This miracle gets tongues a wagging.  The former blind man, at this point, has no idea who Jesus is.  Though he can see now with his eyes, he still remains somewhat spiritually blinded.  The Pharisees try to question him, but they get no satisfaction.  And so they to go his parents’ house, to see if the blind man has tricked them.

We might ponder for a moment what a dangerous time this was.  The Jews were bound by their laws to worship at certain times in the Temple.  To be exiled was to have to live outside the Jewish covenant.  It was to be a refugee, ostracized by one’s community.  And, there was the threat of being branded as a rebel and an instigator.  The Pharisees weren’t going to risk angering the Romans, and losing their own privileged status.  The parents of the former blind man knew all this, and they wisely danced around the questions.

They acknowledged him as their son and confirmed that he was born blind.  But as to the particulars of the healing, they did what wise parents have done for many generations.  “Go ask him, he is of age”, they said.  “He will speak for himself.”  Their strategy worked and the parents surely breathed a big sigh of relief as they closed their door.

At this point in the story, we might ask; who is blind and who is not?  The man tells the Pharisees, “One thing I do know, I was blind but now I see.”  The formerly blind man held his own and the Pharisees chastised at him, and then let him be.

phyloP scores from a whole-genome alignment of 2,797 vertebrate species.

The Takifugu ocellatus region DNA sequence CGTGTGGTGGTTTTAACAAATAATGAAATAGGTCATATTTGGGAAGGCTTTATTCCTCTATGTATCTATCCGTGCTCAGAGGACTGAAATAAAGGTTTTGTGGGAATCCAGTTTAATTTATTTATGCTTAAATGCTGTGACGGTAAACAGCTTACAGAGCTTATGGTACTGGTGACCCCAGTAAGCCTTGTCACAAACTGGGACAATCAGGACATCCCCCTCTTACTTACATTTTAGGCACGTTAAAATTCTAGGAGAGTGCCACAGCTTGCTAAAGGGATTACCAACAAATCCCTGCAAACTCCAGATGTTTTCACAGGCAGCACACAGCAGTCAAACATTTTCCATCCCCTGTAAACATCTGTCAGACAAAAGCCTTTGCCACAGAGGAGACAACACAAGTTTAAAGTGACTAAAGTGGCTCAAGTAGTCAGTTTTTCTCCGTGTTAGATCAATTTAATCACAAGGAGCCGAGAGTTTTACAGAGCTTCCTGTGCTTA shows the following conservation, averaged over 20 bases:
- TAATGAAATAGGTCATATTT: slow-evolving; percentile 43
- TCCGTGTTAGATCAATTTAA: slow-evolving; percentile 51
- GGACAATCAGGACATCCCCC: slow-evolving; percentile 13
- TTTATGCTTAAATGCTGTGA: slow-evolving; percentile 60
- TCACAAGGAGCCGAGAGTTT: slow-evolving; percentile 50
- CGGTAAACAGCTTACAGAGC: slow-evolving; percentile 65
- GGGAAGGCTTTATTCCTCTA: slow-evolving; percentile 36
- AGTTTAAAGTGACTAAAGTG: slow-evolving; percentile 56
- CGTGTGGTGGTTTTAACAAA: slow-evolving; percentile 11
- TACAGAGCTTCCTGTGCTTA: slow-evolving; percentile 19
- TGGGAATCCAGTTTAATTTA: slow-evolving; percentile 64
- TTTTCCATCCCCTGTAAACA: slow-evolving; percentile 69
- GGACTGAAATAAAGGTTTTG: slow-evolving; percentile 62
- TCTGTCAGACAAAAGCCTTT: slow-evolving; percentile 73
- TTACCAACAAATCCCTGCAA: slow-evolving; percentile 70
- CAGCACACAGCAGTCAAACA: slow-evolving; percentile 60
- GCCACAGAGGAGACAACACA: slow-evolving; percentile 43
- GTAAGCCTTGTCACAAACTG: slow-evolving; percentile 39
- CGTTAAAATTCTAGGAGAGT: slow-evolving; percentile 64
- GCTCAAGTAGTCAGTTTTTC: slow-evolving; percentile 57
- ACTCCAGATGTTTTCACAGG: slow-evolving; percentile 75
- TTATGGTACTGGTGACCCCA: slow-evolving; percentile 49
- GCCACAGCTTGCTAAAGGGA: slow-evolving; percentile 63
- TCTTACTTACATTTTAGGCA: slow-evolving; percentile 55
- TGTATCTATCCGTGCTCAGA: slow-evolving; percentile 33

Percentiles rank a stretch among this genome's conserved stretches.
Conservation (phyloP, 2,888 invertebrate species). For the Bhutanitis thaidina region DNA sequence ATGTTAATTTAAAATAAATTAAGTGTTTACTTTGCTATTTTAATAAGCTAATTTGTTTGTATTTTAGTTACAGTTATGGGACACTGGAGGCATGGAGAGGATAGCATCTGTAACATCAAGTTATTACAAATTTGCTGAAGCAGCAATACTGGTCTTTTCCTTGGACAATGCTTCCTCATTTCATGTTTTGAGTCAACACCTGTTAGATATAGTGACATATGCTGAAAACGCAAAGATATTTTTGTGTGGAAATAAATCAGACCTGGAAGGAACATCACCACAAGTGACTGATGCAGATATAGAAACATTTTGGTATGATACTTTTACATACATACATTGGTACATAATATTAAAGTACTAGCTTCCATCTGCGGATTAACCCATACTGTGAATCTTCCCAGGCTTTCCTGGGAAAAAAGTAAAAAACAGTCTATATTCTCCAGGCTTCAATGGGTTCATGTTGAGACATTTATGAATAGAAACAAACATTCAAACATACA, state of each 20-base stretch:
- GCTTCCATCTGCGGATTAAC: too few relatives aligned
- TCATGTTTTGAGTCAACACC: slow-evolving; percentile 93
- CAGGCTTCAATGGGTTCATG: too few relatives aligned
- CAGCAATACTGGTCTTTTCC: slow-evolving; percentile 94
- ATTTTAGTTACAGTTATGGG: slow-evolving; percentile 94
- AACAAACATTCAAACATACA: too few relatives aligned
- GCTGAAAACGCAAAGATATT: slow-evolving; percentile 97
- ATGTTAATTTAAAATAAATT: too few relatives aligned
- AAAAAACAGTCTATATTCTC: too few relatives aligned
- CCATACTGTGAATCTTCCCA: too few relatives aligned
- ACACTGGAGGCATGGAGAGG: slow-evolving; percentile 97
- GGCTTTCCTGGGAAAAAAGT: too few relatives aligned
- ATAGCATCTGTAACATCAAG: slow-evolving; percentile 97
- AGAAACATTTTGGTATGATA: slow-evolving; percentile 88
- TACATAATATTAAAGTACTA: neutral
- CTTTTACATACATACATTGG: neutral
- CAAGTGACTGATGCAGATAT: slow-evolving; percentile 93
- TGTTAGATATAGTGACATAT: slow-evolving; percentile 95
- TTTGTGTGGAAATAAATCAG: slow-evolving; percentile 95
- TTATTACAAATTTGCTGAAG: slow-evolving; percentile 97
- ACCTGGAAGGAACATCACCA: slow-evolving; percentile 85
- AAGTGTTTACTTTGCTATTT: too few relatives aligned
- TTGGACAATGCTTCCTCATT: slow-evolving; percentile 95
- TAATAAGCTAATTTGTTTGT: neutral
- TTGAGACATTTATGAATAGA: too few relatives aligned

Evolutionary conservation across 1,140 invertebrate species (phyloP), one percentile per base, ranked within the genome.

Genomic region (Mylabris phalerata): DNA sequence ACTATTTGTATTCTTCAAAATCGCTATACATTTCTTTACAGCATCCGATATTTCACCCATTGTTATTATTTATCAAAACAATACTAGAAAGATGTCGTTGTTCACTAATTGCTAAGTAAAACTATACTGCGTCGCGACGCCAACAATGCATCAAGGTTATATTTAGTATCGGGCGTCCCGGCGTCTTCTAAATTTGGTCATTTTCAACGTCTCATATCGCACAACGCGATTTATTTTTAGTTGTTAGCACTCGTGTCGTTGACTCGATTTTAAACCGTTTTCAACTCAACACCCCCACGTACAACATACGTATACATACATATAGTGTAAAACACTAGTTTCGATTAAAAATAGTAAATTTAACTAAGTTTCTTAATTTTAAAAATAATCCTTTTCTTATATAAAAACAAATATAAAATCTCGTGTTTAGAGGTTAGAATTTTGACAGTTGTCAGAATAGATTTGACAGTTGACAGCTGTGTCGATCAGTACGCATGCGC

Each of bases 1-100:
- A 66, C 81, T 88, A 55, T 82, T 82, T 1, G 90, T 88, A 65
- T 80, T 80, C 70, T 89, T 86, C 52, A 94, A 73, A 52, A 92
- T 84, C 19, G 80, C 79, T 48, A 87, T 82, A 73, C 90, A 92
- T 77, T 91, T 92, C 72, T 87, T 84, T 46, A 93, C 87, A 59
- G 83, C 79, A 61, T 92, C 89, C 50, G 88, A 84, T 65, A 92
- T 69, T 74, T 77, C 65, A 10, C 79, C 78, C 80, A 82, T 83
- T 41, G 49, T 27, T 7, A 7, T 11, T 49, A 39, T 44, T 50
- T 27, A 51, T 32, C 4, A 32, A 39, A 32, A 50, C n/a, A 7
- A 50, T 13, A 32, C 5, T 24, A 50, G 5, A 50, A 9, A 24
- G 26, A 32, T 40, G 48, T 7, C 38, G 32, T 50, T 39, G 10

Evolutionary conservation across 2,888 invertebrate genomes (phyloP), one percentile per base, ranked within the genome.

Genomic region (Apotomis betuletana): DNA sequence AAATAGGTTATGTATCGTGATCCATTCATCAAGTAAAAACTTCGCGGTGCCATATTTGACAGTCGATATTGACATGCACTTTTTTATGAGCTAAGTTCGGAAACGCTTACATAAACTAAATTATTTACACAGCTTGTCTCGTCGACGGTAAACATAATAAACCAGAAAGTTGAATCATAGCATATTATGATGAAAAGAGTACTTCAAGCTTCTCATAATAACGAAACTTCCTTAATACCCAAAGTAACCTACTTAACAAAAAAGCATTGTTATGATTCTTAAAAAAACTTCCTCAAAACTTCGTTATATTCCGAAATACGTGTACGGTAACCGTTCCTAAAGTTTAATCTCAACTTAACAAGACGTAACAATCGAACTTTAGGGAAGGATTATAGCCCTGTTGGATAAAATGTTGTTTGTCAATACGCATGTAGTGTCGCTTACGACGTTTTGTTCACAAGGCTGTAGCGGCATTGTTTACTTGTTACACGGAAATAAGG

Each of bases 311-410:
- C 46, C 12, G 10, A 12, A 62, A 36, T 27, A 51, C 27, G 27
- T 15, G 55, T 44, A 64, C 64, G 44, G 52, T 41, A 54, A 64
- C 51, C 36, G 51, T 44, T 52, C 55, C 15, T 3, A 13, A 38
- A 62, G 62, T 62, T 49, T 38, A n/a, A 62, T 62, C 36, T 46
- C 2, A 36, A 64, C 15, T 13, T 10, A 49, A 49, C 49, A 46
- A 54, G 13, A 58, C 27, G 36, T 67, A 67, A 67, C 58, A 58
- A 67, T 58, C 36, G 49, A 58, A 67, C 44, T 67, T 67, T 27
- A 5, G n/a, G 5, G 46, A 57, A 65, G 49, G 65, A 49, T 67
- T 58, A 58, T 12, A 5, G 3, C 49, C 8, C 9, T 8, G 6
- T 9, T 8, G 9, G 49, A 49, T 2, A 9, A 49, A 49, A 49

Blindness is a curious thing.  We can see with twenty-twenty vision and still be blind as bats.  As humans, we can train ourselves not to see those suffering around us.  It seems like it’s been a long-term human problem.  For Jesus said “He came into the world for judgement so that those who do not see may see, and those who do see may become blind.”   How are these things possible?

Frederich Buechner wrote this, “People are prepared for everything except for the fact that beyond the darkness of their blindness there is a great light.  They are prepared to go on breaking their backs plowing the same old field until the cows come home without seeing, until they stub their toes on it, that there is a treasure buried in that field rich enough to buy Texas. They are prepared for a God who strikes hard bargains but not for a God who gives as much for an hour’s work as for a day’s. They are prepared for a mustard-seed kingdom of God no bigger than the eye of a newt but not for the great banyan it becomes with birds in its branches singing Mozart.”[iii]

And so, the question begs itself, on this fourth Lenten Sunday.  Take a look inside yourself-are you blind enough to see?

[i] Wikipedia contributors, “Wounded healer,” Wikipedia, The Free Encyclopedia, (accessed March 26, 2017).

[ii] Henri J.M. NouwenThe Wounded Healer: Ministry in Contemporary Society, (New York: Doubleday, 1979) ., accessed March 25, 2017.

[iii] ttps://   Christian Globe Networks, Inc., Christian Globe Illustrations, by Frederick Buechner, accessed March 25, 2017.